This review is from: Family and Friends (Hardcover)
Anita Brookner is a social spectator- she watches her characters and tells us nearly every detail of them. As a character producer she is faultless and she creates some very finely honed chapters on social relations. However, Brookner's characters belong to a different time and class than most of us, existing as they do almost exclusively in an Edwardian/Victorian upper middle class setting. For those who wish to hear about these characters, who are so far apart from our own lives, her literature is fabulous but for the rest of us who find it difficult to emphasise with the somewhat superficial and pompous population of her novels Family and Friends can be slow and uninteresting. Brookner's wordy descriptions and dialogue is light years away from the harsh reality of modern vocabulary and can seem like a pastiche of nineteenth century literature. When I hear modern authors using this tone I can't help but wish they would move on- their language seems stuck in the past and pretentious.
Family and Friends has little in the way of plot but concentrates on relationships. If you like description, classical pieces then this may appeal to you. However, if you prefer something modern, gritty and action lead steer well clear!


Family and Friends
Family and Friends
by Anita Brookner
Edition: Paperback

1 of 3 people found the following review helpful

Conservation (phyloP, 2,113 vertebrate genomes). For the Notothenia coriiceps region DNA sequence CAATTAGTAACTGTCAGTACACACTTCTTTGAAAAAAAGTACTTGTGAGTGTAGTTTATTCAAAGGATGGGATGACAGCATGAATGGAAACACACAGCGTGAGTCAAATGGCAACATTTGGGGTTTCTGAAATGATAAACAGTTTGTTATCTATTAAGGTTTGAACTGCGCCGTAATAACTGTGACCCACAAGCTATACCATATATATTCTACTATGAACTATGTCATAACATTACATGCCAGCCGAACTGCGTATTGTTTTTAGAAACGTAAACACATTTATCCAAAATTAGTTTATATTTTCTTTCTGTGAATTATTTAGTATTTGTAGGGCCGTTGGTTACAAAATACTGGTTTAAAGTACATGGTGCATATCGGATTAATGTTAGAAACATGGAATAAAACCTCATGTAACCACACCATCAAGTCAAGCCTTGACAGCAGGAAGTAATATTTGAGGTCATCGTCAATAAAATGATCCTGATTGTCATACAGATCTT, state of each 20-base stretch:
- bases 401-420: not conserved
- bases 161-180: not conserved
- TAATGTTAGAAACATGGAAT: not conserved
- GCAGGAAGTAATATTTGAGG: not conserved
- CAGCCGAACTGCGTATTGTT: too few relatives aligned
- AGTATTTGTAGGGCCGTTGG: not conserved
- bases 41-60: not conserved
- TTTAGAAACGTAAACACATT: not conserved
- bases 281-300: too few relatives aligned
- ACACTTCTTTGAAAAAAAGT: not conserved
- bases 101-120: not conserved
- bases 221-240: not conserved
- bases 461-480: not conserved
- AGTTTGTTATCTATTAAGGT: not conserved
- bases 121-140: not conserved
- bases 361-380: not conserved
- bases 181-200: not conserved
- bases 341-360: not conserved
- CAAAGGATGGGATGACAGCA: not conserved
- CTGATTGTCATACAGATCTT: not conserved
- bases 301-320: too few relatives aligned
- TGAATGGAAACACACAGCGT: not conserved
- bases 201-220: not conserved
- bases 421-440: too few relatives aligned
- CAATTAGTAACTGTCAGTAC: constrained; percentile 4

3.0 out of 5 stars Family relationships with no real story, 29 Jan. 2003
This review is from: Family and Friends (Paperback)
Anita Brookner is a social spectator- she watches her characters and tells us nearly every detail of them. As a character producer she is faultless and she creates some very finely honed chapters on social relations. However, Brookner's characters belong to a different time and class than most of us, existing as they do almost exclusively in an Edwardian/Victorian upper middle class setting. For those who wish to hear about these characters, who are so far apart from our own lives, her literature is fabulous but for the rest of us who find it difficult to emphasise with the somewhat superficial and pompous population of her novels Family and Friends can be slow and uninteresting. Brookner's wordy descriptions and dialogue is light years away from the harsh reality of modern vocabulary and can seem like a pastiche of nineteenth century literature. When I hear modern authors using this tone I can't help but wish they would move on- their language seems stuck in the past and pretentious.
Family and Friends has little in the way of plot but concentrates on relationships. If you like description, classical pieces then this may appeal to you. However, if you prefer something modern, gritty and action lead steer well clear!


My Father's Glory and My Mother's Castle
My Father's Glory and My Mother's Castle
by Marcel Pagnol
Edition: Paperback

9 of 9 people found the following review helpful
5.0 out of 5 stars Rose tinted lenses of childhood before reality interrupts, 29 Jan. 2003
Pagnol recalls an idyllic childhood in this book. What saves it from those run-of-the-mill memoirs is the author's humour, eye for childish innocence and bittersweet touch. Reality only seems to seep into the book at the very last chapter that is incredibly sad as the characters are Pagnol's real family and from the very start it feels as though they could jump off the page into life.
I highly recommend this book- it is, in places, laugh aloud funny and throughout extremely vivid. One of the highlights for me was his younger brother, Paul's, antics. The rosy ambiance seems the equivalent of nodding off in a warm bath after a good meal. Pagnol's childhood world is a very pleasant place to visit even when things go wrong.